The Lost City | Director: Aaron & Adam Nee | Rating: 7.5/11 |
It’s been a minute since Sandra Bullock has graced us with another one of her oh-so-perfect romantic comedies. Ironically, the last one we recall is 2009’s The Proposal where she played Margaret Tate a book publisher, a role not too far removed from her character in The Lost City. While she may no longer be a book publisher, Bullock’s role as Loretta Sage the romance novelist makes us wonder if Margaret would’ve published her, but I digress.
The Lost City centers on Loretta Sage, a dissatisfied middle-aged woman who hasn’t been the same since her husband passed. Her archeological interests she passionately followed with her husband aren’t good enough for commercial success, so she employs fantasy into her studies to create best-selling romance adventure novels. This eventually leads to Loretta being kidnapped for her skill set in translating an ancient language, and the only person coming to her rescue is her dimwitted book cover model with zero survival skills, Dash (Channing Tatum).
If you don’t expect a lot from The Lost City, you’ll get the most wonderful surprise of the year (thus far). It’s one of those films where you can’t specifically remember why you enjoyed it, you only take away a feeling of joy and the memory of a belly laugh or three. Which is perfect for a film of this caliber. Feeling like an updated Romancing The Stone at times, The Lost City is what The Jungle Cruise wishes it could be.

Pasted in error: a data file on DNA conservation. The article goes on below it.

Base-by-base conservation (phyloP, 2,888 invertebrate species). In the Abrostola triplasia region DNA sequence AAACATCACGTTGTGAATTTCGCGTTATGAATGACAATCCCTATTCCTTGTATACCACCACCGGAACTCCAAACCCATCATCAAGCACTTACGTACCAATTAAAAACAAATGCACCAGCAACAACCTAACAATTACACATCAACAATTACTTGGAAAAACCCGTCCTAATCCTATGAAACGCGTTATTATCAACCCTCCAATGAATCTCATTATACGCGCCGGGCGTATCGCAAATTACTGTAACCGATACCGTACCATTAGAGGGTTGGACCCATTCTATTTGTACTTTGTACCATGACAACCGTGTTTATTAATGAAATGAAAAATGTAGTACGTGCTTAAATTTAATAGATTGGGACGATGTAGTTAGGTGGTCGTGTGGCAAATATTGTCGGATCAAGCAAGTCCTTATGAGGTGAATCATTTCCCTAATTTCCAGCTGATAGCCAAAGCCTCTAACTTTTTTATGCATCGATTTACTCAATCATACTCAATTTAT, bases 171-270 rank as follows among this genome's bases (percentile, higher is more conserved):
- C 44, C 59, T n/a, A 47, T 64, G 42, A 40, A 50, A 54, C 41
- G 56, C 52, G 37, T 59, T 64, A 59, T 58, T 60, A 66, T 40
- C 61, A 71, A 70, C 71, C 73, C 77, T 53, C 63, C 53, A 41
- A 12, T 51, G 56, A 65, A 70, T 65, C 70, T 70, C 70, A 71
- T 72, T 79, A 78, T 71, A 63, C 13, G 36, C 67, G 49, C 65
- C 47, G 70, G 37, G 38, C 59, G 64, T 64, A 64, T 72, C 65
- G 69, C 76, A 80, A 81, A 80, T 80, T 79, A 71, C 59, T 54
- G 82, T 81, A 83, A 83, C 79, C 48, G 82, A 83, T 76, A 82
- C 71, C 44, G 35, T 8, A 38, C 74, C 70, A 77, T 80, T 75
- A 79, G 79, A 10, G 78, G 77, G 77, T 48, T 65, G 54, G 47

Bullock shines brightly throughout this film, and is the glue keeping the story together. Magic Mike fans will have enough eye candy to last the year as Tatum delivers plenty of fan service. However, the chemistry between Jack (Brad Pitt) and Loretta is much stronger than any on-screen chemistry Bullock shares with Tatum. Perhaps with enough vocalization we could see a Brad Pitt/Sandra Bullock rom-com in the future.
The biggest disappointment came from Daniel Radcliffe’s performance as Fairfax. Maybe if his vocal cadence, infliction, tone or accent has been tweaked slightly we could’ve accepted this eccentric billionaire turned jealous bad guy. However, and we hate to typecast, all that was seen was Harry Potter in the wrong movie (sorry Daniel!). Hopefully in his next role as Weird Al in WEIRD: The Al Yankovic Story Radcliffe will fully transform.
At the end of the day, The Lost City is a solid B movie. A film that would’ve brought out the masses back when IPs didn’t rule the cinema, but instead blockbuster names did. Here’s hoping there’s still power in these names as we continue our global return to the cinemas because everyone could use watching a feelgood film like this.